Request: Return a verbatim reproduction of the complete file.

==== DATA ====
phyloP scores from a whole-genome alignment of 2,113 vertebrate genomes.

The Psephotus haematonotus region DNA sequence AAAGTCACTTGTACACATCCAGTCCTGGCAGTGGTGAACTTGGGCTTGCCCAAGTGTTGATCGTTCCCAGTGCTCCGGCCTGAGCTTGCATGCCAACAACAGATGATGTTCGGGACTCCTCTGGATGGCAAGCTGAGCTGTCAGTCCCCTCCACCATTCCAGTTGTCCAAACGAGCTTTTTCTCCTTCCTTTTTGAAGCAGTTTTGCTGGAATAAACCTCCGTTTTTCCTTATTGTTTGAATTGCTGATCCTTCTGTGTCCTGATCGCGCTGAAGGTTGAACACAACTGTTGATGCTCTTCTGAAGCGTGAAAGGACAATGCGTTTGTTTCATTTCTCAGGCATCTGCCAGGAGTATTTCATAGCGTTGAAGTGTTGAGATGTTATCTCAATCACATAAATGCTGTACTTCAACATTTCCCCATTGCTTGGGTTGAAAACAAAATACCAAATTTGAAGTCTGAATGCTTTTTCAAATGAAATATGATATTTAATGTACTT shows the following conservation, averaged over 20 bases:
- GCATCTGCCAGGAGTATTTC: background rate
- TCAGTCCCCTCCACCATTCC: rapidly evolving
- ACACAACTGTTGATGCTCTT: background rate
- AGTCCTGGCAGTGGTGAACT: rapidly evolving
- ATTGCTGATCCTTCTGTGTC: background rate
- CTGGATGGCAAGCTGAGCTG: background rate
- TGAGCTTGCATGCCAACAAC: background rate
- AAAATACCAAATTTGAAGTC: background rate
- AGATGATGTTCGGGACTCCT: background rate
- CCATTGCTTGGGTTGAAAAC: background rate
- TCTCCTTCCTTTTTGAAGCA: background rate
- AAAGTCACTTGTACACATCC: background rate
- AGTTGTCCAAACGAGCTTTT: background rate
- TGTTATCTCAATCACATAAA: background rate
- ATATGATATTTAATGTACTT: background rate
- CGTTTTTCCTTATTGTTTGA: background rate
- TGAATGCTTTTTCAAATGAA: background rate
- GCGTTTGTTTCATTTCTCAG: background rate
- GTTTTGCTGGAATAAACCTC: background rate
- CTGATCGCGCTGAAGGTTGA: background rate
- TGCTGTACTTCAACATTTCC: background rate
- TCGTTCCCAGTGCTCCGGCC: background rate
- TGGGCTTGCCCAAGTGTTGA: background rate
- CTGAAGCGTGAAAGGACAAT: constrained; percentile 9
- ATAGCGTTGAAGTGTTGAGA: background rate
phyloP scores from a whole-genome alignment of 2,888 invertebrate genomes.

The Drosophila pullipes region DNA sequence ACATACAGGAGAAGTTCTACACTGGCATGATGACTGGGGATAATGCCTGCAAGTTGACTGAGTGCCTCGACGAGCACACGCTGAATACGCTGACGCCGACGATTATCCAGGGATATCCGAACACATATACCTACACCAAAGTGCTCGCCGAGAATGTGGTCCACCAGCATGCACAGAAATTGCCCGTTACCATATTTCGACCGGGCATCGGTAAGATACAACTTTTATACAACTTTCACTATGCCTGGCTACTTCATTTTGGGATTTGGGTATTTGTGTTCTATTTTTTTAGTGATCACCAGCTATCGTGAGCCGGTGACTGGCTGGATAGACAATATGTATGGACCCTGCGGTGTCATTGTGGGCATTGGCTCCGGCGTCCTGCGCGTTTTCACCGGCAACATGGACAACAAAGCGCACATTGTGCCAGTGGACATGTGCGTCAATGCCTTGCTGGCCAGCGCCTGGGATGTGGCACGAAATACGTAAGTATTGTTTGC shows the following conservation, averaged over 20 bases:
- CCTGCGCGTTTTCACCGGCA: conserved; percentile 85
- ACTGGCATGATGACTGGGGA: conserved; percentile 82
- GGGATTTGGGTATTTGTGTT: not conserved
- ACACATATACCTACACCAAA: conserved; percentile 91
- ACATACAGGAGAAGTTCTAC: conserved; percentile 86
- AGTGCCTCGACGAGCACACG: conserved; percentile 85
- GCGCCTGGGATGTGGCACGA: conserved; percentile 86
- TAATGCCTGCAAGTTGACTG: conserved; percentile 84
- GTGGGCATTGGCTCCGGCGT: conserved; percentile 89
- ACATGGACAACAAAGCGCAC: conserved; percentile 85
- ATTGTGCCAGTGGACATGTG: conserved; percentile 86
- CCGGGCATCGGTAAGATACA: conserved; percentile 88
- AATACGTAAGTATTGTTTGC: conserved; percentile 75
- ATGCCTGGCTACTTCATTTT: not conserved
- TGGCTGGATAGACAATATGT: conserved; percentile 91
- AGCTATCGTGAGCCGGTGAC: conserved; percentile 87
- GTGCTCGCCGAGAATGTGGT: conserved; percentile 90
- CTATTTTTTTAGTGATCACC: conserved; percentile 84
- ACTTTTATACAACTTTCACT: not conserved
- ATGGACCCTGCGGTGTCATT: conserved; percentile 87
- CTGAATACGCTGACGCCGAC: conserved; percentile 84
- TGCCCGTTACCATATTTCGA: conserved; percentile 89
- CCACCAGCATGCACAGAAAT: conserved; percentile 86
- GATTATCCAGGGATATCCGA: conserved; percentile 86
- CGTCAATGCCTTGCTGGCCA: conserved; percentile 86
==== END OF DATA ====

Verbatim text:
phyloP scores from a whole-genome alignment of 2,113 vertebrate genomes.

The Psephotus haematonotus region DNA sequence AAAGTCACTTGTACACATCCAGTCCTGGCAGTGGTGAACTTGGGCTTGCCCAAGTGTTGATCGTTCCCAGTGCTCCGGCCTGAGCTTGCATGCCAACAACAGATGATGTTCGGGACTCCTCTGGATGGCAAGCTGAGCTGTCAGTCCCCTCCACCATTCCAGTTGTCCAAACGAGCTTTTTCTCCTTCCTTTTTGAAGCAGTTTTGCTGGAATAAACCTCCGTTTTTCCTTATTGTTTGAATTGCTGATCCTTCTGTGTCCTGATCGCGCTGAAGGTTGAACACAACTGTTGATGCTCTTCTGAAGCGTGAAAGGACAATGCGTTTGTTTCATTTCTCAGGCATCTGCCAGGAGTATTTCATAGCGTTGAAGTGTTGAGATGTTATCTCAATCACATAAATGCTGTACTTCAACATTTCCCCATTGCTTGGGTTGAAAACAAAATACCAAATTTGAAGTCTGAATGCTTTTTCAAATGAAATATGATATTTAATGTACTT shows the following conservation, averaged over 20 bases:
- GCATCTGCCAGGAGTATTTC: background rate
- TCAGTCCCCTCCACCATTCC: rapidly evolving
- ACACAACTGTTGATGCTCTT: background rate
- AGTCCTGGCAGTGGTGAACT: rapidly evolving
- ATTGCTGATCCTTCTGTGTC: background rate
- CTGGATGGCAAGCTGAGCTG: background rate
- TGAGCTTGCATGCCAACAAC: background rate
- AAAATACCAAATTTGAAGTC: background rate
- AGATGATGTTCGGGACTCCT: background rate
- CCATTGCTTGGGTTGAAAAC: background rate
- TCTCCTTCCTTTTTGAAGCA: background rate
- AAAGTCACTTGTACACATCC: background rate
- AGTTGTCCAAACGAGCTTTT: background rate
- TGTTATCTCAATCACATAAA: background rate
- ATATGATATTTAATGTACTT: background rate
- CGTTTTTCCTTATTGTTTGA: background rate
- TGAATGCTTTTTCAAATGAA: background rate
- GCGTTTGTTTCATTTCTCAG: background rate
- GTTTTGCTGGAATAAACCTC: background rate
- CTGATCGCGCTGAAGGTTGA: background rate
- TGCTGTACTTCAACATTTCC: background rate
- TCGTTCCCAGTGCTCCGGCC: background rate
- TGGGCTTGCCCAAGTGTTGA: background rate
- CTGAAGCGTGAAAGGACAAT: constrained; percentile 9
- ATAGCGTTGAAGTGTTGAGA: background rate
phyloP scores from a whole-genome alignment of 2,888 invertebrate genomes.

The Drosophila pullipes region DNA sequence ACATACAGGAGAAGTTCTACACTGGCATGATGACTGGGGATAATGCCTGCAAGTTGACTGAGTGCCTCGACGAGCACACGCTGAATACGCTGACGCCGACGATTATCCAGGGATATCCGAACACATATACCTACACCAAAGTGCTCGCCGAGAATGTGGTCCACCAGCATGCACAGAAATTGCCCGTTACCATATTTCGACCGGGCATCGGTAAGATACAACTTTTATACAACTTTCACTATGCCTGGCTACTTCATTTTGGGATTTGGGTATTTGTGTTCTATTTTTTTAGTGATCACCAGCTATCGTGAGCCGGTGACTGGCTGGATAGACAATATGTATGGACCCTGCGGTGTCATTGTGGGCATTGGCTCCGGCGTCCTGCGCGTTTTCACCGGCAACATGGACAACAAAGCGCACATTGTGCCAGTGGACATGTGCGTCAATGCCTTGCTGGCCAGCGCCTGGGATGTGGCACGAAATACGTAAGTATTGTTTGC shows the following conservation, averaged over 20 bases:
- CCTGCGCGTTTTCACCGGCA: conserved; percentile 85
- ACTGGCATGATGACTGGGGA: conserved; percentile 82
- GGGATTTGGGTATTTGTGTT: not conserved
- ACACATATACCTACACCAAA: conserved; percentile 91
- ACATACAGGAGAAGTTCTAC: conserved; percentile 86
- AGTGCCTCGACGAGCACACG: conserved; percentile 85
- GCGCCTGGGATGTGGCACGA: conserved; percentile 86
- TAATGCCTGCAAGTTGACTG: conserved; percentile 84
- GTGGGCATTGGCTCCGGCGT: conserved; percentile 89
- ACATGGACAACAAAGCGCAC: conserved; percentile 85
- ATTGTGCCAGTGGACATGTG: conserved; percentile 86
- CCGGGCATCGGTAAGATACA: conserved; percentile 88
- AATACGTAAGTATTGTTTGC: conserved; percentile 75
- ATGCCTGGCTACTTCATTTT: not conserved
- TGGCTGGATAGACAATATGT: conserved; percentile 91
- AGCTATCGTGAGCCGGTGAC: conserved; percentile 87
- GTGCTCGCCGAGAATGTGGT: conserved; percentile 90
- CTATTTTTTTAGTGATCACC: conserved; percentile 84
- ACTTTTATACAACTTTCACT: not conserved
- ATGGACCCTGCGGTGTCATT: conserved; percentile 87
- CTGAATACGCTGACGCCGAC: conserved; percentile 84
- TGCCCGTTACCATATTTCGA: conserved; percentile 89
- CCACCAGCATGCACAGAAAT: conserved; percentile 86
- GATTATCCAGGGATATCCGA: conserved; percentile 86
- CGTCAATGCCTTGCTGGCCA: conserved; percentile 86